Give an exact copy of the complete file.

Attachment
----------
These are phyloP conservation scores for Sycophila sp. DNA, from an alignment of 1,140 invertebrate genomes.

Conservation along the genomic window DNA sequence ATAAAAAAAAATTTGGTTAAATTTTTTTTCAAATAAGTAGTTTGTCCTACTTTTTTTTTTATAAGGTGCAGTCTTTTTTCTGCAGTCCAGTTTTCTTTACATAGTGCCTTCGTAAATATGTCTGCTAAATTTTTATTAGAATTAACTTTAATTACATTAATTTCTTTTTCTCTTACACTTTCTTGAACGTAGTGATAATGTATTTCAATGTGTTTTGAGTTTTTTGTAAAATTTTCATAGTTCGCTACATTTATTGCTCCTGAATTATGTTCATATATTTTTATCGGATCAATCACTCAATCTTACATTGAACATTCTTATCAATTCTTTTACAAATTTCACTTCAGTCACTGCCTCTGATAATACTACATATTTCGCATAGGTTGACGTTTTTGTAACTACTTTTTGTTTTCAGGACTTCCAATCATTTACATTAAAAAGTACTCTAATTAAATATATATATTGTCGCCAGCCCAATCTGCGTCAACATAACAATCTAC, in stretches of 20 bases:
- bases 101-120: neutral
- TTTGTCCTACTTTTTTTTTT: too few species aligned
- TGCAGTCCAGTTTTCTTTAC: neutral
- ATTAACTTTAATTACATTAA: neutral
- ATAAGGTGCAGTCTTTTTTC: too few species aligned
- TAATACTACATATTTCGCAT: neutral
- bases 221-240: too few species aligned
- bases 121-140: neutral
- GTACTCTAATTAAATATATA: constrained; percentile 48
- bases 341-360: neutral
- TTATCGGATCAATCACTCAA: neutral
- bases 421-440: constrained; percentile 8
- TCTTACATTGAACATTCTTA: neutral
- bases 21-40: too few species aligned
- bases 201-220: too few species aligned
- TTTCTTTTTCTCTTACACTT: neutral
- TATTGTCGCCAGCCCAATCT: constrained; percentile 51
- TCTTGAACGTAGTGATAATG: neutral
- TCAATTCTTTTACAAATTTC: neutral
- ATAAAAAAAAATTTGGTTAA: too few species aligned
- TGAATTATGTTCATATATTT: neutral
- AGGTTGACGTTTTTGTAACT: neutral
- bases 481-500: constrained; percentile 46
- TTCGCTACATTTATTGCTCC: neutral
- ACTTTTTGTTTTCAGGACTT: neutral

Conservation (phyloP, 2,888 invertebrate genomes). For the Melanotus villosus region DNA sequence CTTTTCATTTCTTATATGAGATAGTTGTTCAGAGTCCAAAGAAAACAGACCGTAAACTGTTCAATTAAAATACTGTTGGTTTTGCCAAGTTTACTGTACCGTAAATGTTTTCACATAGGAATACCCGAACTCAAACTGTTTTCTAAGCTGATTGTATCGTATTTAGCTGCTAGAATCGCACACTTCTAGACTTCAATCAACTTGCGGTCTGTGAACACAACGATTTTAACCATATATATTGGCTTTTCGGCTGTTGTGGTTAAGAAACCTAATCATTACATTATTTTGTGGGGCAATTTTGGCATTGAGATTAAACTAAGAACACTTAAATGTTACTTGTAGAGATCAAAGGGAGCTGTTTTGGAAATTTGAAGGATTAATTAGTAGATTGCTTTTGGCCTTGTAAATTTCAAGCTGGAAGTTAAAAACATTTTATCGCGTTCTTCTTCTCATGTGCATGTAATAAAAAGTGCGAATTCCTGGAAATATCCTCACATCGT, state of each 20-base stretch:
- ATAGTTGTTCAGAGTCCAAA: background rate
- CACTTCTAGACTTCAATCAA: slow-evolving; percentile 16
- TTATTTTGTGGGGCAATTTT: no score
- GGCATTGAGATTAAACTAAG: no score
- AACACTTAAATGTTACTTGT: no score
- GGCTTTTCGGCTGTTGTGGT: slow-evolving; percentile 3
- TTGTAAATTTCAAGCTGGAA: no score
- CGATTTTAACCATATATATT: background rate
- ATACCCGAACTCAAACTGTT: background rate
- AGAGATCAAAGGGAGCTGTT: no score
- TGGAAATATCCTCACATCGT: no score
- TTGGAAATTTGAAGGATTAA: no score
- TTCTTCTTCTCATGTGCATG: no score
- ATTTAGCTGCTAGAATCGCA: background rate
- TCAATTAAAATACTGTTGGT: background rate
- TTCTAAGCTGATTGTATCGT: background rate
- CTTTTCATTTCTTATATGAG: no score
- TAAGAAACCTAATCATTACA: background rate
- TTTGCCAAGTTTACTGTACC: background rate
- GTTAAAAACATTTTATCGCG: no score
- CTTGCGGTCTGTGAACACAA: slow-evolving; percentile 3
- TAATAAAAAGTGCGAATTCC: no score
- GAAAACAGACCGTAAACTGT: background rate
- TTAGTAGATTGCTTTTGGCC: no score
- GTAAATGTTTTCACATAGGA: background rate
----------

These are phyloP conservation scores for Sycophila sp. DNA, from an alignment of 1,140 invertebrate genomes.

Conservation along the genomic window DNA sequence ATAAAAAAAAATTTGGTTAAATTTTTTTTCAAATAAGTAGTTTGTCCTACTTTTTTTTTTATAAGGTGCAGTCTTTTTTCTGCAGTCCAGTTTTCTTTACATAGTGCCTTCGTAAATATGTCTGCTAAATTTTTATTAGAATTAACTTTAATTACATTAATTTCTTTTTCTCTTACACTTTCTTGAACGTAGTGATAATGTATTTCAATGTGTTTTGAGTTTTTTGTAAAATTTTCATAGTTCGCTACATTTATTGCTCCTGAATTATGTTCATATATTTTTATCGGATCAATCACTCAATCTTACATTGAACATTCTTATCAATTCTTTTACAAATTTCACTTCAGTCACTGCCTCTGATAATACTACATATTTCGCATAGGTTGACGTTTTTGTAACTACTTTTTGTTTTCAGGACTTCCAATCATTTACATTAAAAAGTACTCTAATTAAATATATATATTGTCGCCAGCCCAATCTGCGTCAACATAACAATCTAC, in stretches of 20 bases:
- bases 101-120: neutral
- TTTGTCCTACTTTTTTTTTT: too few species aligned
- TGCAGTCCAGTTTTCTTTAC: neutral
- ATTAACTTTAATTACATTAA: neutral
- ATAAGGTGCAGTCTTTTTTC: too few species aligned
- TAATACTACATATTTCGCAT: neutral
- bases 221-240: too few species aligned
- bases 121-140: neutral
- GTACTCTAATTAAATATATA: constrained; percentile 48
- bases 341-360: neutral
- TTATCGGATCAATCACTCAA: neutral
- bases 421-440: constrained; percentile 8
- TCTTACATTGAACATTCTTA: neutral
- bases 21-40: too few species aligned
- bases 201-220: too few species aligned
- TTTCTTTTTCTCTTACACTT: neutral
- TATTGTCGCCAGCCCAATCT: constrained; percentile 51
- TCTTGAACGTAGTGATAATG: neutral
- TCAATTCTTTTACAAATTTC: neutral
- ATAAAAAAAAATTTGGTTAA: too few species aligned
- TGAATTATGTTCATATATTT: neutral
- AGGTTGACGTTTTTGTAACT: neutral
- bases 481-500: constrained; percentile 46
- TTCGCTACATTTATTGCTCC: neutral
- ACTTTTTGTTTTCAGGACTT: neutral

Conservation (phyloP, 2,888 invertebrate genomes). For the Melanotus villosus region DNA sequence CTTTTCATTTCTTATATGAGATAGTTGTTCAGAGTCCAAAGAAAACAGACCGTAAACTGTTCAATTAAAATACTGTTGGTTTTGCCAAGTTTACTGTACCGTAAATGTTTTCACATAGGAATACCCGAACTCAAACTGTTTTCTAAGCTGATTGTATCGTATTTAGCTGCTAGAATCGCACACTTCTAGACTTCAATCAACTTGCGGTCTGTGAACACAACGATTTTAACCATATATATTGGCTTTTCGGCTGTTGTGGTTAAGAAACCTAATCATTACATTATTTTGTGGGGCAATTTTGGCATTGAGATTAAACTAAGAACACTTAAATGTTACTTGTAGAGATCAAAGGGAGCTGTTTTGGAAATTTGAAGGATTAATTAGTAGATTGCTTTTGGCCTTGTAAATTTCAAGCTGGAAGTTAAAAACATTTTATCGCGTTCTTCTTCTCATGTGCATGTAATAAAAAGTGCGAATTCCTGGAAATATCCTCACATCGT, state of each 20-base stretch:
- ATAGTTGTTCAGAGTCCAAA: background rate
- CACTTCTAGACTTCAATCAA: slow-evolving; percentile 16
- TTATTTTGTGGGGCAATTTT: no score
- GGCATTGAGATTAAACTAAG: no score
- AACACTTAAATGTTACTTGT: no score
- GGCTTTTCGGCTGTTGTGGT: slow-evolving; percentile 3
- TTGTAAATTTCAAGCTGGAA: no score
- CGATTTTAACCATATATATT: background rate
- ATACCCGAACTCAAACTGTT: background rate
- AGAGATCAAAGGGAGCTGTT: no score
- TGGAAATATCCTCACATCGT: no score
- TTGGAAATTTGAAGGATTAA: no score
- TTCTTCTTCTCATGTGCATG: no score
- ATTTAGCTGCTAGAATCGCA: background rate
- TCAATTAAAATACTGTTGGT: background rate
- TTCTAAGCTGATTGTATCGT: background rate
- CTTTTCATTTCTTATATGAG: no score
- TAAGAAACCTAATCATTACA: background rate
- TTTGCCAAGTTTACTGTACC: background rate
- GTTAAAAACATTTTATCGCG: no score
- CTTGCGGTCTGTGAACACAA: slow-evolving; percentile 3
- TAATAAAAAGTGCGAATTCC: no score
- GAAAACAGACCGTAAACTGT: background rate
- TTAGTAGATTGCTTTTGGCC: no score
- GTAAATGTTTTCACATAGGA: background rate